Final Mock 2023 NHL Draft: Intrigue after 1st 4 picks | NHL.com (2024)

Canadiens selection at No. 5 unclear after Bedard, Fantilli, Carlsson, Smith go off board

Final Mock 2023 NHL Draft: Intrigue after 1st 4 picks | NHL.com (1)

By NHL.com @NHLdotcom

The 2023 Upper Deck NHL Draft will be held June 28-29 at Bridgestone Arena in Nashville.

The first round will be June 28 (7 p.m. ET; ESPN, SN, TVAS) and Rounds 2-7 are June 29 (11 a.m. ET; NHLN, SN, TVAS). NHL.com is counting down to the draft with in-depth profiles on top prospects, podcasts and other features. Today, NHL.com writers Adam Kimelman and Mike G. Morreale submit their third and final mock draft of the first round. NHL.com's full draft coverage can be found here.

The most intriguing moment of the 2023 NHL Draft could come when the Montreal Canadiens go on the clock with the No. 5 pick.

NHL.com staff writers Adam Kimelman and Mike G. Morreale are in agreement on how the first four selections will go, starting with the Chicago Blackhawks choosing center Connor Bedard of Regina of the Western Hockey League with the No. 1 pick, and University of Michigan center Adam Fantilli going to the Anaheim Ducks at No. 2.

But starting at No. 5, their opinions vary widely.

The 16 teams that missed the Stanley Cup Playoffs took part in the lottery drawing for the first two selections on May 8; the Blackhawks won the No. 1 pick, and the Ducks won No. 2. The remaining teams were ordered based on inverse order of the NHL standings.

The 12 teams that lost in the first two rounds of the playoffs were slotted into picks 17-28. Teams that did not win their division were placed in inverse order of regular-season standings points, followed by the two division winners who lost, in inverse order of regular-season points.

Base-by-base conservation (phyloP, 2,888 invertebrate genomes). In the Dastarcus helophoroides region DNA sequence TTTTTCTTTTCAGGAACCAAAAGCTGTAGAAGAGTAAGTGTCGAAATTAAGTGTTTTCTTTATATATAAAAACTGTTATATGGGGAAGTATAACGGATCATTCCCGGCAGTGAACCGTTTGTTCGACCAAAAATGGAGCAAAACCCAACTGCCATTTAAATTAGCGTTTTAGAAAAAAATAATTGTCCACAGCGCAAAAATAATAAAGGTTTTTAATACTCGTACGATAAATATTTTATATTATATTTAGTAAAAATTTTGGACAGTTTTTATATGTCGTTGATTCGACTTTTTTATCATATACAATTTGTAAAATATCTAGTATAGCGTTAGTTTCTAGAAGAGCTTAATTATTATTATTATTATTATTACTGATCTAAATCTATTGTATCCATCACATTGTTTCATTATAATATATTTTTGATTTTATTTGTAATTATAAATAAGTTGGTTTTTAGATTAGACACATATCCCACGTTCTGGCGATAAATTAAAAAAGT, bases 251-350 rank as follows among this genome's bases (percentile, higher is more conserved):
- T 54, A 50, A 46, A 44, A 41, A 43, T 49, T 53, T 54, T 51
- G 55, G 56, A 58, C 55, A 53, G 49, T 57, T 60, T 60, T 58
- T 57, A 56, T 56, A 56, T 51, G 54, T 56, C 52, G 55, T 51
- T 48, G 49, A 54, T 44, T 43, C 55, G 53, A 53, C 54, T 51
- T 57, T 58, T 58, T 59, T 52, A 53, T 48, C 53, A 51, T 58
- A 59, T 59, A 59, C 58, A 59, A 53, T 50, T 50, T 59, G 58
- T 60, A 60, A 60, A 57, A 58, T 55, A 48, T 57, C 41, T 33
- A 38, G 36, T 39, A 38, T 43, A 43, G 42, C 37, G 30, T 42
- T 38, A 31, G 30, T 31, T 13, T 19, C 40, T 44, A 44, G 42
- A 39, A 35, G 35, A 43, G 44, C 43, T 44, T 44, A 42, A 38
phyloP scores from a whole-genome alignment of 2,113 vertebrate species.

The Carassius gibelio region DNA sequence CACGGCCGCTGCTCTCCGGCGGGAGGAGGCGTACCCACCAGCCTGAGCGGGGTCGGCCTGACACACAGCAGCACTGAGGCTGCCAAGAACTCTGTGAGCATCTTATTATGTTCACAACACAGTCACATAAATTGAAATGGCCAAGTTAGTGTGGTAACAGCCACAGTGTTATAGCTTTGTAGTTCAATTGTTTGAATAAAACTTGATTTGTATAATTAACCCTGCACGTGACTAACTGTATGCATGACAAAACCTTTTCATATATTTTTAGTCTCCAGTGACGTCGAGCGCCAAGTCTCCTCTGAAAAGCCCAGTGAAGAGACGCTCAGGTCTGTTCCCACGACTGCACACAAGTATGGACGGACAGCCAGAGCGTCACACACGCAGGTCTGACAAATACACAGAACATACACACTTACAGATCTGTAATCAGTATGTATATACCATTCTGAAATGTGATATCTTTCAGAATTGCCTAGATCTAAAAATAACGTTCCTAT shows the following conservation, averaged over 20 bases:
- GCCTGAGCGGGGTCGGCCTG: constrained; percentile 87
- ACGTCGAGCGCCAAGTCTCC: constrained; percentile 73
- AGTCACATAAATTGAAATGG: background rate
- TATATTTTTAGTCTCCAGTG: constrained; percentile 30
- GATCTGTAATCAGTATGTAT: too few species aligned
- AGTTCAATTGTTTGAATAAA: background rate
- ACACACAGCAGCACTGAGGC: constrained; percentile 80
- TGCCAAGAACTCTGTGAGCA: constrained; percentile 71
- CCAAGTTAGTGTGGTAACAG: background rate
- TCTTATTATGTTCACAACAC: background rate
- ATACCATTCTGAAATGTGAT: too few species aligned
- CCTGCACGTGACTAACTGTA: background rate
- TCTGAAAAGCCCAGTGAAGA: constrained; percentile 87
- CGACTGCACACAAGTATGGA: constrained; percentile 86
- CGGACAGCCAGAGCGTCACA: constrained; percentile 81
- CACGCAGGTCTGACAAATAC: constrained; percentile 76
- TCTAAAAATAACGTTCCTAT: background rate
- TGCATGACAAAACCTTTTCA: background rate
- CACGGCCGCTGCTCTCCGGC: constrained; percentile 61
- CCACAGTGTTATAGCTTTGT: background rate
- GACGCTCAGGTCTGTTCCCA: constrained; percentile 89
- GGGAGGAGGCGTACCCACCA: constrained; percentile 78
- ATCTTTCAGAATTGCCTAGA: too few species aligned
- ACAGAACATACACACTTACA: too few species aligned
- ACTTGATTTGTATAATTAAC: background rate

The No. 29 pick belongs to the St. Louis Blues, who acquired it from the Dallas Stars via the New York Rangers. The Stars traded the pick to the Rangers for defenseman Nils Lundkvist on Sept. 19, and the Rangers sent it to the Blues as part of the trade for forward Vladimir Tarasenko on Feb. 9.

No. 30 goes to the Carolina Hurricanes, who lost in the Eastern Conference Final.

The Florida Panthers lost in the Stanley Cup Final but traded the pick, No. 31, to the Montreal Canadiens for defenseman Ben Chiarot on March 16, 2022.

The Stanley Cup champion Vegas Golden Knights have No. 32.

The Blues have three picks in the first round, No. 10 as well as No. 25 and No. 29. The Blackhawks, Canadiens, San Jose Sharks, Arizona Coyotes, Philadelphia Flyers, Detroit Red Wings and Nashville Predators each have two picks.

1. Chicago Blackhawks

Kimelman -- Connor Bedard, C, Regina (WHL): Bedard (5-foot-10, 185 pounds) could be the best prospect to enter the NHL since Connor McDavid, who was selected No. 1 by the Edmonton Oilers at the 2015 NHL Draft. The 17-year-old has dominated every level he's played at, and he's done it while usually being the youngest player on his team. Bedard is a generational talent with the ability to fast-forward the Blackhawks back into Stanley Cup Playoff contention.

Morreale -- Connor Bedard: Bedard was flawless during his draft-eligible season, winning the Canadian Hockey League Top Prospect, Top Scorer, and David Branch Player of the Year awards this season after leading the Western Hockey League in goals (71) and points (143) in 57 games with Regina. He'll be a major building block for a franchise in need of high-end talent, especially at the center position.

NHL Tonight talks expectations for Connor Bedard

2. Anaheim Ducks

Kimelman -- Adam Fantilli, C, Michigan (NCAA): Fantilli dominated NCAA hockey as few 18-year-old freshmen have. He led all players in points (65) and tied for the lead in goals (30), helping Michigan reach the Frozen Four and winning the Hobey Baker Trophy as the top men's hockey player. At 6-foot-2, 195 pounds, he has NHL-ready size and should be able to make an NHL impact whenever he decides to turn pro, likely after one more season at Michigan.

Morreale -- Adam Fantilli: Fantilli, the top player in college hockey this season, has the tools required to become an elite power center in the NHL.

Cosentino Previews Upcoming Draft Prospects

3. Columbus Blue Jackets

Kimelman -- Leo Carlsson, C, Orebro (SWE): Carlsson won't blow your skates off like Bedard, but he does everything exceptionally well. He's got NHL-ready size (6-2, 194) and already has two seasons of experience in the Swedish Hockey League. Carlsson has the chance to be the top-end No. 1 center Columbus has been missing.

Morreale -- Leo Carlsson: Carlsson knows how to manage the puck along the boards and is difficult to knock down in battles. He was named junior player of the year in the SHL this season.

The guys discuss Leo Carlsson ranking in at number 3